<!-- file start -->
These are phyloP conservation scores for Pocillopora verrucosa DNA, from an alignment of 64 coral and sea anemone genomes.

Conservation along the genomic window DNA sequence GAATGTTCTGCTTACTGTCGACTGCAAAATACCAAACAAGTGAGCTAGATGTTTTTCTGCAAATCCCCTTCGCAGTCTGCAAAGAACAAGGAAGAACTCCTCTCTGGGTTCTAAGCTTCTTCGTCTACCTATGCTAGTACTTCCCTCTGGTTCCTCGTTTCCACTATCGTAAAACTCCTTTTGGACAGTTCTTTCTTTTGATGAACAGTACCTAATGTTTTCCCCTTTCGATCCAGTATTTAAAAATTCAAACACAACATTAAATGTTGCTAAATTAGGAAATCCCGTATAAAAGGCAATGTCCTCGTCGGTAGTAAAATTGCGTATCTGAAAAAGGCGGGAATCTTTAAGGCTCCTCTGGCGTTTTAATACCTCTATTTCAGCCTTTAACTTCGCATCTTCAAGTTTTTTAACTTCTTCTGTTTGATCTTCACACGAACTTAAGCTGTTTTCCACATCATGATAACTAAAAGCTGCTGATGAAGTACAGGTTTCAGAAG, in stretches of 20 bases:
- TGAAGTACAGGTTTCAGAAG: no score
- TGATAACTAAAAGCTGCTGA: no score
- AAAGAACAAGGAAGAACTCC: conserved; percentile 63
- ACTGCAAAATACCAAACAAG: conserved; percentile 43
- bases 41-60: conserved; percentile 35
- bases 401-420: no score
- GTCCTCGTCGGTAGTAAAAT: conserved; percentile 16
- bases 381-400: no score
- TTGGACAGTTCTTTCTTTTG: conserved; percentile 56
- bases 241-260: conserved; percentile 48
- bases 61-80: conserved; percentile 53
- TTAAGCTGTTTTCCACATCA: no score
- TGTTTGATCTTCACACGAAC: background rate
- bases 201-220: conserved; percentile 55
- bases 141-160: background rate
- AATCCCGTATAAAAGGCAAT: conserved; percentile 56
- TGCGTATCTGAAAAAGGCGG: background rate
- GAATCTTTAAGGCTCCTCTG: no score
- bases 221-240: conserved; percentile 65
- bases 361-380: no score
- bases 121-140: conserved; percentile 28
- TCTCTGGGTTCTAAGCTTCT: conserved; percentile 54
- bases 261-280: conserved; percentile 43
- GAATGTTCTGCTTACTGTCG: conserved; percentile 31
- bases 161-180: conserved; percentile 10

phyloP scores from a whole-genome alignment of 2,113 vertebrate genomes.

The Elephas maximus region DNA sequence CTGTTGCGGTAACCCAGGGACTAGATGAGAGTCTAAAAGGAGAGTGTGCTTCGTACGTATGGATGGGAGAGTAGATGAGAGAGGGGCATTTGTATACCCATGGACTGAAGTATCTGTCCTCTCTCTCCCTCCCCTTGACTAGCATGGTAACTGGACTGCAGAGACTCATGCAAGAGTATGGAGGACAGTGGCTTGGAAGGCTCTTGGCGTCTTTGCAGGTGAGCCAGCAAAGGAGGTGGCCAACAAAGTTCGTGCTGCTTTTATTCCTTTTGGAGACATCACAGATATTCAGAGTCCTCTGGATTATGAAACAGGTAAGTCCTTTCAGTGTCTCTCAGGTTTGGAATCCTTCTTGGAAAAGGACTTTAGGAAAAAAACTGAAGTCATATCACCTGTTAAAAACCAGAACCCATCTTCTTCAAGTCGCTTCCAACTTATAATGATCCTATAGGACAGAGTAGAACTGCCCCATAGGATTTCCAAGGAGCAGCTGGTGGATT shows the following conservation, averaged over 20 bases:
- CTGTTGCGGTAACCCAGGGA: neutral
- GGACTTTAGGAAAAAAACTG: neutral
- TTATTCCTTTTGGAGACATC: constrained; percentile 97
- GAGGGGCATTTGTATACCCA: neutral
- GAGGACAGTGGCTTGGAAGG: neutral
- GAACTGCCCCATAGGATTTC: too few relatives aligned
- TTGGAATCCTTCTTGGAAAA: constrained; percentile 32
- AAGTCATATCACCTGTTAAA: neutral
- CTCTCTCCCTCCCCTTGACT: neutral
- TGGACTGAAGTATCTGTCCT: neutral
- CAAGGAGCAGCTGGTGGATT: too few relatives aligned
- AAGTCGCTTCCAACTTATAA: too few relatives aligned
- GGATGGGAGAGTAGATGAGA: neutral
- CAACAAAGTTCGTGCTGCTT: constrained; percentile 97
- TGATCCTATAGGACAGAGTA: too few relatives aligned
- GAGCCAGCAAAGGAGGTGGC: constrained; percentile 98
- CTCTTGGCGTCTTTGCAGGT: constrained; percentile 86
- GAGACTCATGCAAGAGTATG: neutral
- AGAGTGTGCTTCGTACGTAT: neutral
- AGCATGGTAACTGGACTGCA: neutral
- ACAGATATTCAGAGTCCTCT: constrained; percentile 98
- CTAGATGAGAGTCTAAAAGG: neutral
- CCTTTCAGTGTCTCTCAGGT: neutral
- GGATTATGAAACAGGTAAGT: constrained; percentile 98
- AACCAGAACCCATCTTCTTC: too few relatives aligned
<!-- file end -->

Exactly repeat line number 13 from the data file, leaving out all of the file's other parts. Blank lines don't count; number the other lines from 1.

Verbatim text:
- bases 61-80: conserved; percentile 53